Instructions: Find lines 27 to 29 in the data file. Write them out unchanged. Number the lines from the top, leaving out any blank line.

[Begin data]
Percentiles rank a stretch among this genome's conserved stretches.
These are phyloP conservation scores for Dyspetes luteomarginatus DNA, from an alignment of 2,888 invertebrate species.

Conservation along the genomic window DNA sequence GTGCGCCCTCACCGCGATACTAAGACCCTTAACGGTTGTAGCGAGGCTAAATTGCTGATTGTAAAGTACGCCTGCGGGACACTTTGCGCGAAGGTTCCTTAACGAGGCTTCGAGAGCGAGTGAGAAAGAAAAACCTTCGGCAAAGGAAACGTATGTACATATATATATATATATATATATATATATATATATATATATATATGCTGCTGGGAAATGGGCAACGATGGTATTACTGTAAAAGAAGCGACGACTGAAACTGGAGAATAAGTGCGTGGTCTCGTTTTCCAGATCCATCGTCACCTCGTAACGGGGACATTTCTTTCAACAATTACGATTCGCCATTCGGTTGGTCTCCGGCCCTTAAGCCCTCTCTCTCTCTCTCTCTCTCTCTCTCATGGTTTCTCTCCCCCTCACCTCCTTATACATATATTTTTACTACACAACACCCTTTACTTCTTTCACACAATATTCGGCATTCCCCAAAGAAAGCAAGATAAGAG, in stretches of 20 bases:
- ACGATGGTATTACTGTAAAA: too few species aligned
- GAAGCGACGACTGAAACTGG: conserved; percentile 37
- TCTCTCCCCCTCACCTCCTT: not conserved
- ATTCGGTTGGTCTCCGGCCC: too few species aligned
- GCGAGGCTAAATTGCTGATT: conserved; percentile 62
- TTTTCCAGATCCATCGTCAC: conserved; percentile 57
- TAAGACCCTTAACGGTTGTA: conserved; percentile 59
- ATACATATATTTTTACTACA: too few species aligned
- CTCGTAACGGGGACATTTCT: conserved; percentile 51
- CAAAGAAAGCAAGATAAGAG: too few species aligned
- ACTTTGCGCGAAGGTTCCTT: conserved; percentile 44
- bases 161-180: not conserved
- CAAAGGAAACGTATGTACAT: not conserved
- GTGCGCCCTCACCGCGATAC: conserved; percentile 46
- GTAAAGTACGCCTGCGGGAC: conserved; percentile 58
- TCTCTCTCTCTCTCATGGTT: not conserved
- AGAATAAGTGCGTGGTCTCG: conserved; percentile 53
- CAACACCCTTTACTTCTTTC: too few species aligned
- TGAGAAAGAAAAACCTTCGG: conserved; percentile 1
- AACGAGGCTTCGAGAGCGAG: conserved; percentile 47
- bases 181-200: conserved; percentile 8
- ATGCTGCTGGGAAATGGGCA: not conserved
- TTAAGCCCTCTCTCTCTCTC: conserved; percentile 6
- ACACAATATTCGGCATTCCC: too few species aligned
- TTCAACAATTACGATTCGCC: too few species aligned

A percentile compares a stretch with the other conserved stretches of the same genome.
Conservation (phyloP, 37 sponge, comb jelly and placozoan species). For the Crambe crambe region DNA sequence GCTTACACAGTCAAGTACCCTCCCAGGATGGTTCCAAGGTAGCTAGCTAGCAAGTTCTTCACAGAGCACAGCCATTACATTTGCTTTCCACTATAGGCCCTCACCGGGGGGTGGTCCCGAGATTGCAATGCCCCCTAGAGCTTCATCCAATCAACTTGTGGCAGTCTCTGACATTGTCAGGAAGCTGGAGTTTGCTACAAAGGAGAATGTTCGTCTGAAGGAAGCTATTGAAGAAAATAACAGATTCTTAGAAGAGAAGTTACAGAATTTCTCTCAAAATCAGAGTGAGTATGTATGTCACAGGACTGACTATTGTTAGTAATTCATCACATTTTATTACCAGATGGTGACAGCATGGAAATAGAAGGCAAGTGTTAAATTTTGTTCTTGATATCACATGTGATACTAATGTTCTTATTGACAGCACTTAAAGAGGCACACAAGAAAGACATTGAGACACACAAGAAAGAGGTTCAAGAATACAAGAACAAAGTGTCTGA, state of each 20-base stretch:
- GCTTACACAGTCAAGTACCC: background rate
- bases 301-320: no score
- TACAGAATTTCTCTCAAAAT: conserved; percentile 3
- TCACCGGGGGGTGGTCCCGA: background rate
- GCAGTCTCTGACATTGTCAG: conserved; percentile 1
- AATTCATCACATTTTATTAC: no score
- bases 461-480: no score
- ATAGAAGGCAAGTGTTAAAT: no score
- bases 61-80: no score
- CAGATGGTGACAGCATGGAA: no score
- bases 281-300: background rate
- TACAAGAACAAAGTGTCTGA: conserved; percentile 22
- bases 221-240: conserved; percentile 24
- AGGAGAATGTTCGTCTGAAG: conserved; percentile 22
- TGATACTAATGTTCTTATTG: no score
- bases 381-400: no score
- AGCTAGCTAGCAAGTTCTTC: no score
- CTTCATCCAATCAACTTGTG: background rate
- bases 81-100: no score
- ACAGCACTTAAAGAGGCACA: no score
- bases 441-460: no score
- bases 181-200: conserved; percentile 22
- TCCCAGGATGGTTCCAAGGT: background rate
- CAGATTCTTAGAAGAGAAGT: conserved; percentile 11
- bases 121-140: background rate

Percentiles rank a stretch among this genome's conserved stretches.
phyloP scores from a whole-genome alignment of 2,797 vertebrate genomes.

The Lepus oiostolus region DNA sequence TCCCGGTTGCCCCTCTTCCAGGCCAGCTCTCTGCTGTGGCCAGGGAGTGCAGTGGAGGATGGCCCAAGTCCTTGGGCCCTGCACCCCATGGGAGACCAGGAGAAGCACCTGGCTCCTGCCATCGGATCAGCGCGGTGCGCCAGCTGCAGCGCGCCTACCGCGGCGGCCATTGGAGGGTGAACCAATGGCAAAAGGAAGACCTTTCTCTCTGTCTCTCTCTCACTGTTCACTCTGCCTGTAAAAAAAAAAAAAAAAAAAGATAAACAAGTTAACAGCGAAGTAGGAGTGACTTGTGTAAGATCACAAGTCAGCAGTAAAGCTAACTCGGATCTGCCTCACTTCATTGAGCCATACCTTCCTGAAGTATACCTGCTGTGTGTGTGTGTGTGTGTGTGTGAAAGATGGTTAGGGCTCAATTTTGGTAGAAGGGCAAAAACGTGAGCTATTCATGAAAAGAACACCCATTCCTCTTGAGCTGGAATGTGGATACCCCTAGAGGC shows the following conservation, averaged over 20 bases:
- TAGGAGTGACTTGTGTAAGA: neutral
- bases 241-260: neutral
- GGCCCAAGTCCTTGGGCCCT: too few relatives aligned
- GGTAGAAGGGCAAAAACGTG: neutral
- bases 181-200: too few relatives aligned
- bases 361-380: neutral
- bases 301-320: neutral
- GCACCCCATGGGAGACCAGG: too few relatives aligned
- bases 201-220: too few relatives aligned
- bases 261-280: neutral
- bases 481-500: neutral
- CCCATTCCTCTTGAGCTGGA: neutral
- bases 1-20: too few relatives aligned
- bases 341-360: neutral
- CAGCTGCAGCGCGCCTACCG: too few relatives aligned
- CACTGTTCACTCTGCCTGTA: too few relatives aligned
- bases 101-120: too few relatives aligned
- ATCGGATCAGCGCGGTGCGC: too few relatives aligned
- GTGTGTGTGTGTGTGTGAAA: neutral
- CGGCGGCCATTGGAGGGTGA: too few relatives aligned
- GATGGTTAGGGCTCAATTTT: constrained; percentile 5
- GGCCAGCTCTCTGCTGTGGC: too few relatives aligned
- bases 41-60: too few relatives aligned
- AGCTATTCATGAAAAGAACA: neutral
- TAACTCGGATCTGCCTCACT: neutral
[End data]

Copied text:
- ACACAATATTCGGCATTCCC: too few species aligned
- TTCAACAATTACGATTCGCC: too few species aligned

A percentile compares a stretch with the other conserved stretches of the same genome.